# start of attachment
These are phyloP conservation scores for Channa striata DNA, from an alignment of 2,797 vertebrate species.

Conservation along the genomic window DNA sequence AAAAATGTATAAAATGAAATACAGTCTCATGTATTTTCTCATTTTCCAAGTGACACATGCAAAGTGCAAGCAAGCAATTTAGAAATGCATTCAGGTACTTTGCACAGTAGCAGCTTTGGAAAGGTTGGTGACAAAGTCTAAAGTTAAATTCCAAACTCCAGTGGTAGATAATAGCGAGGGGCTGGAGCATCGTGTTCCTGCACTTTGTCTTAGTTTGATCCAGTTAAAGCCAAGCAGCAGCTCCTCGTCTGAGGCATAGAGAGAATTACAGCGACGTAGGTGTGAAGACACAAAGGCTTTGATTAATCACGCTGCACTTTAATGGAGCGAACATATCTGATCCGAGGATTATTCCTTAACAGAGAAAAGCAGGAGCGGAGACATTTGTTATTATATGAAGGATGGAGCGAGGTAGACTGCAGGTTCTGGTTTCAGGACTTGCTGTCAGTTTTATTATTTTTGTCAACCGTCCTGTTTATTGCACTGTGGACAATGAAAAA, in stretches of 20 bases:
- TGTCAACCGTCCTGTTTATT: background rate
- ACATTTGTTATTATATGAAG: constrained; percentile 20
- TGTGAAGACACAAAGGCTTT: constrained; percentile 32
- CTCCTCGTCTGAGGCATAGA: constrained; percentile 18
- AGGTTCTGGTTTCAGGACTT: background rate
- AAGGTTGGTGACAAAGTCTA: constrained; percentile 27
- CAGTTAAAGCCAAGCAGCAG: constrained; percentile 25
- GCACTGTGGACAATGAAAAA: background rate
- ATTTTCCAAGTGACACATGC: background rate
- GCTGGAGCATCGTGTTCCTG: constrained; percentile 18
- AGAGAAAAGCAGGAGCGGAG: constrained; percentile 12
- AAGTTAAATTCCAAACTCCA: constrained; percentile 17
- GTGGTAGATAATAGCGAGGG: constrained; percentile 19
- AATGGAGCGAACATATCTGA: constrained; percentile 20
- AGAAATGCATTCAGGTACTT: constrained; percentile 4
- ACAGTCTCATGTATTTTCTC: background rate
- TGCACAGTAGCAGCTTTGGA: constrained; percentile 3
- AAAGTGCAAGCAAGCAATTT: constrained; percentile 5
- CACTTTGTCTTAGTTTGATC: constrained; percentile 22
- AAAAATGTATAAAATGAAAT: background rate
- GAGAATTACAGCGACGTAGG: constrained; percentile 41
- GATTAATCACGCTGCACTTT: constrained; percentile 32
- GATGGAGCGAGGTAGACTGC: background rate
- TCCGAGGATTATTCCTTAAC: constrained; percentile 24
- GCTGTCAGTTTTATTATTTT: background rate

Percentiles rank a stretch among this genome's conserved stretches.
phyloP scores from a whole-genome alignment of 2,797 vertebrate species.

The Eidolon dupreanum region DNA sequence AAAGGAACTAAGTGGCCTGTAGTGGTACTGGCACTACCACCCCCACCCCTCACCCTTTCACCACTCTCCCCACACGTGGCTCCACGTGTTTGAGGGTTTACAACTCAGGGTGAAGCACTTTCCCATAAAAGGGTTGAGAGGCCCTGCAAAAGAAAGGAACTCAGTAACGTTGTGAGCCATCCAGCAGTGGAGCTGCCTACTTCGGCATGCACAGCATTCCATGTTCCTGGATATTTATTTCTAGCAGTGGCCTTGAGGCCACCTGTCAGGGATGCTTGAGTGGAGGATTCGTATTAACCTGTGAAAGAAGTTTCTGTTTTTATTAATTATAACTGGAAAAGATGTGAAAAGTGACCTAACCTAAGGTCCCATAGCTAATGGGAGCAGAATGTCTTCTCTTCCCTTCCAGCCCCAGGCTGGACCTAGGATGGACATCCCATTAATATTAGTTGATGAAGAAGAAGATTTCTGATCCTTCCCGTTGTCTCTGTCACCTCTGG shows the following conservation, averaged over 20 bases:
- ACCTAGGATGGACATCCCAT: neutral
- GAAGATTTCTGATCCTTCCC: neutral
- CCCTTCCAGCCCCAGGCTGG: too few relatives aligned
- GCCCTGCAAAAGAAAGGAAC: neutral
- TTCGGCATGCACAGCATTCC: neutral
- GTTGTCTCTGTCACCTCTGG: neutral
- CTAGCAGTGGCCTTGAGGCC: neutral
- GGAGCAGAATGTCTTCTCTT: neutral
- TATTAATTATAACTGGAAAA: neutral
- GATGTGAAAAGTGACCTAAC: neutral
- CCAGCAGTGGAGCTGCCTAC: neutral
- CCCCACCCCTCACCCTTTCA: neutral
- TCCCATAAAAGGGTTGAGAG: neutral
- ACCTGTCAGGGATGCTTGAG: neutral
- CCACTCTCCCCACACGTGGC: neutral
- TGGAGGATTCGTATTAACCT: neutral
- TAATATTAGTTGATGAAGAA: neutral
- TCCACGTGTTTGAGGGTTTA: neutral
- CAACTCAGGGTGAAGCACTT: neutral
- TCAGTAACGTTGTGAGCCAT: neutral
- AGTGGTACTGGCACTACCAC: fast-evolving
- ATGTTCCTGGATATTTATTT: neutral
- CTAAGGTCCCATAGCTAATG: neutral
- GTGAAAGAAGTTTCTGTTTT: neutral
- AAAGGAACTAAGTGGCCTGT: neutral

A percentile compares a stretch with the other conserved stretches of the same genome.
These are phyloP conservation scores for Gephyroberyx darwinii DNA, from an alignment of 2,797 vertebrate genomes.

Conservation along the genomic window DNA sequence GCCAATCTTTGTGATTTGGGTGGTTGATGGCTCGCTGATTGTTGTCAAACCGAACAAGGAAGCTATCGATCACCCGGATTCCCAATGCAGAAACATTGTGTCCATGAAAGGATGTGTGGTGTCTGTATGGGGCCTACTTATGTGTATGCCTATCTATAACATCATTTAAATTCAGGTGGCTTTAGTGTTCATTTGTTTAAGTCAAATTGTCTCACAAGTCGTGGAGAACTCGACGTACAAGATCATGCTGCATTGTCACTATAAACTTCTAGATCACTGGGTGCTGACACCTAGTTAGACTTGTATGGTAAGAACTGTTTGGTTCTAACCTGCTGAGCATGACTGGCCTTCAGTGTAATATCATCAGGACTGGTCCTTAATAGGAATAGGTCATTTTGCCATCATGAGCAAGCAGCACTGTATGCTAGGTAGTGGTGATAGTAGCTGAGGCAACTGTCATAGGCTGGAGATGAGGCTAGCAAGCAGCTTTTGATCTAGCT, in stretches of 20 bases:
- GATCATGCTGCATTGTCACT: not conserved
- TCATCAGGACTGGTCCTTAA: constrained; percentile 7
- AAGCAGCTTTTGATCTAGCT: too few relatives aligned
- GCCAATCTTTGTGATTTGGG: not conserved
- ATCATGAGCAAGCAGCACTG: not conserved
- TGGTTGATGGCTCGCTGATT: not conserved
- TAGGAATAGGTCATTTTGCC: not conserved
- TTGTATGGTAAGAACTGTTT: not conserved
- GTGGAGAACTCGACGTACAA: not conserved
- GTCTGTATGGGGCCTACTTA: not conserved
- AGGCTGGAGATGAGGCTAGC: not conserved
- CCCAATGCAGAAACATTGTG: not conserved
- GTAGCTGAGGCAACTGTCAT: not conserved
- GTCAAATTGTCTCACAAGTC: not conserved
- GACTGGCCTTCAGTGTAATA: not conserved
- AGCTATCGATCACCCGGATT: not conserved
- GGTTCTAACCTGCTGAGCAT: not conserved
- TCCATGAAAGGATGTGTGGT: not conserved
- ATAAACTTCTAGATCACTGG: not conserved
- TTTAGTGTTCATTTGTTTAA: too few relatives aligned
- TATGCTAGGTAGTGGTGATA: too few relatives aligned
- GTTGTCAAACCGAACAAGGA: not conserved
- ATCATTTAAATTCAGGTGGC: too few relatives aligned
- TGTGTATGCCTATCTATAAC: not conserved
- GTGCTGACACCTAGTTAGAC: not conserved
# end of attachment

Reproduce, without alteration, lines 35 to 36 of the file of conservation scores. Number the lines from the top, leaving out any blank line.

- TTCGGCATGCACAGCATTCC: neutral
- GTTGTCTCTGTCACCTCTGG: neutral